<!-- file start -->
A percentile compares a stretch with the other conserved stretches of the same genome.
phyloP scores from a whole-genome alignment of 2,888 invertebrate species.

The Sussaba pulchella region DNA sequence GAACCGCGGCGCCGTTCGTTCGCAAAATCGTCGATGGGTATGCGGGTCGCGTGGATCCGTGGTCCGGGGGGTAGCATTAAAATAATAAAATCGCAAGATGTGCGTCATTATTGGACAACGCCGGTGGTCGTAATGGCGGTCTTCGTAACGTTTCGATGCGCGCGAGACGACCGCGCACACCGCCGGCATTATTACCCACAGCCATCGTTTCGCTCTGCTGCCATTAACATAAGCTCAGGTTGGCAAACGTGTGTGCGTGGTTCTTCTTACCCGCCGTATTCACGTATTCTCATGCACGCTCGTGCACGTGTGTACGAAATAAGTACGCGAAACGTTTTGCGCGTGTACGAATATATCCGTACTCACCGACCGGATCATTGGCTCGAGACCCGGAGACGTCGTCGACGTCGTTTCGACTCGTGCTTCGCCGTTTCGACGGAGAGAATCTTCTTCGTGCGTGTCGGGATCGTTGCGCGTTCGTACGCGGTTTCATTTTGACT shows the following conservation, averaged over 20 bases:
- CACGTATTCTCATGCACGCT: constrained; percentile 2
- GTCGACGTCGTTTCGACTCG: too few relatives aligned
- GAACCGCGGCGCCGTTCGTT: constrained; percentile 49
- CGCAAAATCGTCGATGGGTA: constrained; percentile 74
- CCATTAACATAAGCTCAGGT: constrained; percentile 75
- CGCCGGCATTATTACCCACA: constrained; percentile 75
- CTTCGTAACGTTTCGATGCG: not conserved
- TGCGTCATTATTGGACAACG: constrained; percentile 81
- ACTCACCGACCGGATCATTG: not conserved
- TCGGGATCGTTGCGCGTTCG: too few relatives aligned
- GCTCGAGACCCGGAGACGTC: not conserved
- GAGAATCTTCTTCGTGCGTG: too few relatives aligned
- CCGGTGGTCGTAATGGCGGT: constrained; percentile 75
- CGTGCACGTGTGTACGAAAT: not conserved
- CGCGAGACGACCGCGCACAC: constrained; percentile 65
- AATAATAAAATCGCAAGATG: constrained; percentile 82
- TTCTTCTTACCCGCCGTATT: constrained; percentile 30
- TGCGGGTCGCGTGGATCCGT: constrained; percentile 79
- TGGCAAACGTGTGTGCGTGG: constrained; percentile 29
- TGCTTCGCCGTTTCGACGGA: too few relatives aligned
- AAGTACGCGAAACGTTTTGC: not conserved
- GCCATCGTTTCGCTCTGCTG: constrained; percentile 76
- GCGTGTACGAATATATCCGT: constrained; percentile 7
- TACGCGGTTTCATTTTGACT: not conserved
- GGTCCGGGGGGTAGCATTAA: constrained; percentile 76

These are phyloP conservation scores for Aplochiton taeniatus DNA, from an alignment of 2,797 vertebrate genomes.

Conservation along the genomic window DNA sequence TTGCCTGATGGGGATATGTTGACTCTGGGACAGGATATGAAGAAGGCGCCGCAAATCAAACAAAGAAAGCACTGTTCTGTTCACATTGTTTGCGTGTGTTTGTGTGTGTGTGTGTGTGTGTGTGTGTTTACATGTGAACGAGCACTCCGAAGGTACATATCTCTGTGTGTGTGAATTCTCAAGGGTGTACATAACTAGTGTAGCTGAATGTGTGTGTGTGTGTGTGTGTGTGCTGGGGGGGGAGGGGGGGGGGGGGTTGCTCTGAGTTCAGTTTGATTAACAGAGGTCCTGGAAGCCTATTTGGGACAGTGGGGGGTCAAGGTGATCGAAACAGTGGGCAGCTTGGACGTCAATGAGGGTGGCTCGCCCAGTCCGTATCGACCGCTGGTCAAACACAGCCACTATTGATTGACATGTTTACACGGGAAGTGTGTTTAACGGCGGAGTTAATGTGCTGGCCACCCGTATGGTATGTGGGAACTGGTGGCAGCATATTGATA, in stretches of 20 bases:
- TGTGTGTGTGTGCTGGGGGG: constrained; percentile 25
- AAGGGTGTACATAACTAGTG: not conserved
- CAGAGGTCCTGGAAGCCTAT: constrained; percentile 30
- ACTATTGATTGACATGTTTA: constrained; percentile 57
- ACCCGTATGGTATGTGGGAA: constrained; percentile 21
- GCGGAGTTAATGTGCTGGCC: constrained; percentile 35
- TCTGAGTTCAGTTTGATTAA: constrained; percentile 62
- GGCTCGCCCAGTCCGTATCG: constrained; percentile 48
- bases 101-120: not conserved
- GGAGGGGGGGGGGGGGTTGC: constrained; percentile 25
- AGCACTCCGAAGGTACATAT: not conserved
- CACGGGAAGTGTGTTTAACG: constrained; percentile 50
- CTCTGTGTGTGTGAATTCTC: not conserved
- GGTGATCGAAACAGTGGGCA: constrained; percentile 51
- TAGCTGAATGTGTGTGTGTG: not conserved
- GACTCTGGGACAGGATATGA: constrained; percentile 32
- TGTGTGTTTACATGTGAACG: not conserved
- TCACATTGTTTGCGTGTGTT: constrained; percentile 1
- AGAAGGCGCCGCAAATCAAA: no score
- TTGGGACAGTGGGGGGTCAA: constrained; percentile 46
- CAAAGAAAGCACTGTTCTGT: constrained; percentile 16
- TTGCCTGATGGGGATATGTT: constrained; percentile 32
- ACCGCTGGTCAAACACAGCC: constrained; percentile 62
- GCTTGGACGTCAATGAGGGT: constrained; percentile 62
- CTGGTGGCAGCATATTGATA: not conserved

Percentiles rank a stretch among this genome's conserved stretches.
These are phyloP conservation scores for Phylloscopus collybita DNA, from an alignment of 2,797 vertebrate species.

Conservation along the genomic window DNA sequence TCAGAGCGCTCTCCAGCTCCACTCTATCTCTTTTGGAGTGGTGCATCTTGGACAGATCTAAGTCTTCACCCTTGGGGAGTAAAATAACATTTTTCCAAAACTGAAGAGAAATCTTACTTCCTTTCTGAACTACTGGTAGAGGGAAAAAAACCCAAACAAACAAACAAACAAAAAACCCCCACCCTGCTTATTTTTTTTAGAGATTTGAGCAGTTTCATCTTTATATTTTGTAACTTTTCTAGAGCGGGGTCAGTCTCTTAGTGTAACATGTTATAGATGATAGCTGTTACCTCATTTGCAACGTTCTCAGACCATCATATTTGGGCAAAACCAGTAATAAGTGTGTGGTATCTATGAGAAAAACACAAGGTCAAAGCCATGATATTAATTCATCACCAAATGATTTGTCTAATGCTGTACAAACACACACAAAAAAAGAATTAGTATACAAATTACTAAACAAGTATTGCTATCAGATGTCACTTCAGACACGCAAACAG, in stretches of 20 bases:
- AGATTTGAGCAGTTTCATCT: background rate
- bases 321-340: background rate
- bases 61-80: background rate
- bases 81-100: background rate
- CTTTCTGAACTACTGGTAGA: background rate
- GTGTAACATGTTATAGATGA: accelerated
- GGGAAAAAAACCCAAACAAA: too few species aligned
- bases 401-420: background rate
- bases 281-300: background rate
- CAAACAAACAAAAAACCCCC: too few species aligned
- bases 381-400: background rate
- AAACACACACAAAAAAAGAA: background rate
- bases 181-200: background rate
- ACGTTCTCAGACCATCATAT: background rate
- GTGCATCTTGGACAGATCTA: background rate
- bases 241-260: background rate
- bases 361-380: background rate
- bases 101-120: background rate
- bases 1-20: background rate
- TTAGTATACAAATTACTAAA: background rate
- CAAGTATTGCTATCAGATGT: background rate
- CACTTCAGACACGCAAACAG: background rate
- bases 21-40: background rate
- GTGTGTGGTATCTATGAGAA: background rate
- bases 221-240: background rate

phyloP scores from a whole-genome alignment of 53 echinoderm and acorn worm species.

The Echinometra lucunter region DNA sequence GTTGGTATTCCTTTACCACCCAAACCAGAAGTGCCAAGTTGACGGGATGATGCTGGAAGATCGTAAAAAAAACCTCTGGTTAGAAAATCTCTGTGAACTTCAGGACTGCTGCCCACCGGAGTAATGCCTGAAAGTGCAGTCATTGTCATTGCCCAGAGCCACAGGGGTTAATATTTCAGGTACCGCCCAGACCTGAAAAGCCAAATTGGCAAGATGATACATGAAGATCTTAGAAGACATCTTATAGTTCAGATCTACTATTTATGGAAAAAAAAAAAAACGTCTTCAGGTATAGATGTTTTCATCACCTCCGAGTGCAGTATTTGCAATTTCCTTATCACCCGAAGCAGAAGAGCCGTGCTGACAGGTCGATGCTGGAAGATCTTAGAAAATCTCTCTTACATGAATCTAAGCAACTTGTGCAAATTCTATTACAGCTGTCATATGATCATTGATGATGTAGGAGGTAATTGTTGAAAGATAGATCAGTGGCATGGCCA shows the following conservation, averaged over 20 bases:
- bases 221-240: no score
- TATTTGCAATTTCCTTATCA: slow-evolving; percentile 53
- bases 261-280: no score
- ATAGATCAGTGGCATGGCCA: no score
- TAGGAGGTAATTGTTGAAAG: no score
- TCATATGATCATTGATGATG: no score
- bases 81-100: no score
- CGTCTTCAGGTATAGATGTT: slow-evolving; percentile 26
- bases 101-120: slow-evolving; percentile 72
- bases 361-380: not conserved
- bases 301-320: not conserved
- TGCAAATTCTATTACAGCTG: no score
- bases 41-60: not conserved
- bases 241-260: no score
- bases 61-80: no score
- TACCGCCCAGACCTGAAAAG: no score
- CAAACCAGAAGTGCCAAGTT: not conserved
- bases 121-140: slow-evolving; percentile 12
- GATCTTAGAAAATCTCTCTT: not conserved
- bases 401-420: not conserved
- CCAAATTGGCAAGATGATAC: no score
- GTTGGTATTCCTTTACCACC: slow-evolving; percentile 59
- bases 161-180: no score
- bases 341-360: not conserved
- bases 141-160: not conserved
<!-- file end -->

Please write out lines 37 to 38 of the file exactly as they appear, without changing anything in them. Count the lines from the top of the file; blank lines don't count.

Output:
- TCTGAGTTCAGTTTGATTAA: constrained; percentile 62
- GGCTCGCCCAGTCCGTATCG: constrained; percentile 48